Two journalists with the French news agency, AFP, and a photographer accompanying them are reportedly being held by forces loyal to the government of Libyan leader Moammar Gadhafi.
Reporter Dave Clark, photographer Roberto Schmidt and Getty photographer Joe Raedle have not been in contact with their office since late Friday.
The French news agency quotes the journalists' driver as saying he took the three men on Saturday from Tobruk along a desert road to Ajdabiya, where pro-Gadhafi forces were battling rebels.
He said the journalists were stopped by a convoy of military vehicles and then detained by soldiers.
On Monday, Libya's government released four New York Times journalists - almost a week after they were captured by pro-government forces while covering the rebel uprising in the country's east.
The released journalists include New York Times Beirut bureau chief Anthony Shadid, photographers Tyler Hicks and Lynsey Addario, and videographer Stephen Farrell.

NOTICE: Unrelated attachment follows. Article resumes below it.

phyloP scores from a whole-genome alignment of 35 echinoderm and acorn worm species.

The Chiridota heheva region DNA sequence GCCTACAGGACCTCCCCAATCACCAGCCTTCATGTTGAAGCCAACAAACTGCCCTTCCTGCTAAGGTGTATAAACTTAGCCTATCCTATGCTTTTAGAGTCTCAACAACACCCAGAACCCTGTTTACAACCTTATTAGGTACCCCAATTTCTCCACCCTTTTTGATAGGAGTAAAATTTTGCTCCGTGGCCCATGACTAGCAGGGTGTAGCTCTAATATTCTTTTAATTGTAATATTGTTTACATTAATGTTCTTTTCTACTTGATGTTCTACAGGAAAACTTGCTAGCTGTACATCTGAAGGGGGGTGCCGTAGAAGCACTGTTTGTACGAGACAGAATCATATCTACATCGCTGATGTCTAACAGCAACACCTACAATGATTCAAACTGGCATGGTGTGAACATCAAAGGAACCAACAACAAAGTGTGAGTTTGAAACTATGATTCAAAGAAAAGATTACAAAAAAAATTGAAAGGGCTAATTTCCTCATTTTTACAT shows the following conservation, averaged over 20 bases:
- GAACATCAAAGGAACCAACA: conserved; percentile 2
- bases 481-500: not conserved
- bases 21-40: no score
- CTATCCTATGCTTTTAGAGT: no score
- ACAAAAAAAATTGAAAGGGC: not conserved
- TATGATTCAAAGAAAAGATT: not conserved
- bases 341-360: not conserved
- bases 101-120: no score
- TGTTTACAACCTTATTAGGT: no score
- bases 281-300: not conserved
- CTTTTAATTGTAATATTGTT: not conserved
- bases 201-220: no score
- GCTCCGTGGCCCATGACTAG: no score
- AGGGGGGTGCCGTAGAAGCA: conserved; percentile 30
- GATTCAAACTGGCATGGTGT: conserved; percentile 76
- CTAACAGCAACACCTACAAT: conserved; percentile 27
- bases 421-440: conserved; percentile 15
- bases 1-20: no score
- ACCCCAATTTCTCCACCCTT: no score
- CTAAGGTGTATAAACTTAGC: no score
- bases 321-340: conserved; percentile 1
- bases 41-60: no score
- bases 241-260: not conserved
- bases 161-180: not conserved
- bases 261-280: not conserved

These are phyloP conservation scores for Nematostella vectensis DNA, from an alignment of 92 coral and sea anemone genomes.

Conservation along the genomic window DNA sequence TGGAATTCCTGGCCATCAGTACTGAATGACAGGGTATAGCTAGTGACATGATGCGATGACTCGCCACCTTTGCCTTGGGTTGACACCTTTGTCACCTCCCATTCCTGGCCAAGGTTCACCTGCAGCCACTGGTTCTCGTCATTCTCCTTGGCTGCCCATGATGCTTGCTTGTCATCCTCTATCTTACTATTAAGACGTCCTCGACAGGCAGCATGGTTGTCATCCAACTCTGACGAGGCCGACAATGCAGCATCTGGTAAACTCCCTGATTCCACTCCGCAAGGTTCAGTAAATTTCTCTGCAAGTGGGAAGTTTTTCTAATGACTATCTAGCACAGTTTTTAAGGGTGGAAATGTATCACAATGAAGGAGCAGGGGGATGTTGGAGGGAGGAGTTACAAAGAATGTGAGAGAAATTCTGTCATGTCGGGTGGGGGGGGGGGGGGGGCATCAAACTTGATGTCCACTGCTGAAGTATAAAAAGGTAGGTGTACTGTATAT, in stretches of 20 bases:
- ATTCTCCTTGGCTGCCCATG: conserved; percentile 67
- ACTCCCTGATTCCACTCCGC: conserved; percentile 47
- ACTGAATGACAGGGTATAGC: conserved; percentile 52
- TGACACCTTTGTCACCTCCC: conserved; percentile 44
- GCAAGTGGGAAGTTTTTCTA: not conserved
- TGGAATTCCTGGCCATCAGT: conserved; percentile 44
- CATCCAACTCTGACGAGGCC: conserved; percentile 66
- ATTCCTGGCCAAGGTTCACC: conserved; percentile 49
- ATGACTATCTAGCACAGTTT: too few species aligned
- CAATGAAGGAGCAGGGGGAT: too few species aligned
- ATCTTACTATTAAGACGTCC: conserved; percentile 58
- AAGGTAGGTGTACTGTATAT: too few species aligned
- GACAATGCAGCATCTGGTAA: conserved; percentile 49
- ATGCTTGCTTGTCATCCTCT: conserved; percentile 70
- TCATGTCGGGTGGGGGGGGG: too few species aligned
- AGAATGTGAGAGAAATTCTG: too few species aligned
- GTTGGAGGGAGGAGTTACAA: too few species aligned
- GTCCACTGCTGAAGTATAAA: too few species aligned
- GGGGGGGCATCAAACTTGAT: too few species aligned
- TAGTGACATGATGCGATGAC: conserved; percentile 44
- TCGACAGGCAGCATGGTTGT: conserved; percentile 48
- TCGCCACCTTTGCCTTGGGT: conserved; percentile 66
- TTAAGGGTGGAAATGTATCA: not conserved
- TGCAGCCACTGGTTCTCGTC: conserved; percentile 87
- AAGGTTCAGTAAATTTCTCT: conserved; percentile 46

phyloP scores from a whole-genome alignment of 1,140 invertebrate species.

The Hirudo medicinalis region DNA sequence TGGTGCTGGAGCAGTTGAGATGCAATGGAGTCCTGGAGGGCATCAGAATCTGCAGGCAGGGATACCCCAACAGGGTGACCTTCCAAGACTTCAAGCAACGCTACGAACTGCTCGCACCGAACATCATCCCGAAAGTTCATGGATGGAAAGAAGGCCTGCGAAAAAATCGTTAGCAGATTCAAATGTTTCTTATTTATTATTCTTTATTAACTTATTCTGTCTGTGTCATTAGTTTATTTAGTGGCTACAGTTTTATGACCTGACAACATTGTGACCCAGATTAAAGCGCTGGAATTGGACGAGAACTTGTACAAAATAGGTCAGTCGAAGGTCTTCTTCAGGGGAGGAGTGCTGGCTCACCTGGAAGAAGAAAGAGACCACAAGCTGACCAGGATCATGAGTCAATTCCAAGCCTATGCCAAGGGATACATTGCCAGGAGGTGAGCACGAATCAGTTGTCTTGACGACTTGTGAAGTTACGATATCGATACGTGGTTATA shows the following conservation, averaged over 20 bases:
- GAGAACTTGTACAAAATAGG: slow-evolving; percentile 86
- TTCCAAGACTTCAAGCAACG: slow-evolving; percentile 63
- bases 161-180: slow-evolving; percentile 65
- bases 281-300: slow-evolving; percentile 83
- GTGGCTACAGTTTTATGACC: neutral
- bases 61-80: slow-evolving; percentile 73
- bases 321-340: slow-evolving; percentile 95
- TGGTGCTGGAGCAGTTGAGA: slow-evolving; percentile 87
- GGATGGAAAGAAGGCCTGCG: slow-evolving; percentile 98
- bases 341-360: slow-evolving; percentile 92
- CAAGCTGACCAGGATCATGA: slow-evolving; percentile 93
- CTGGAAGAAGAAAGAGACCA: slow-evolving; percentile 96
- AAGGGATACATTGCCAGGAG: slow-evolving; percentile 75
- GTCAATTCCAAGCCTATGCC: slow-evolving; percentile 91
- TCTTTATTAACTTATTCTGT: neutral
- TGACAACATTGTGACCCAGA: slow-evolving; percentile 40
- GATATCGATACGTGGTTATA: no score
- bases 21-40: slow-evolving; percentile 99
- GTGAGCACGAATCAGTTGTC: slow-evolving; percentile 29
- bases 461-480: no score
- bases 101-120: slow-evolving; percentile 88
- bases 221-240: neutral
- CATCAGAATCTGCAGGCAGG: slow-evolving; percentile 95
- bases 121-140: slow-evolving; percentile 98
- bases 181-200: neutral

In a story published in The New York Times on Tuesday, the journalists reported being treated harshly by pro-government forces. They reported being punched, bound, and butted with rifles by Gadhafi loyalists before they were ferried by air to Tripoli.
Several foreign journalists have been detained or disappeared in Libya since February 15, when the uprising against Gadhafi began.
On Sunday, Qatar-based television network Al-Jazeera said Libyan authorities arrested four of its journalists who had been working in western Libya. The network said "regional parties" are helping to secure their release.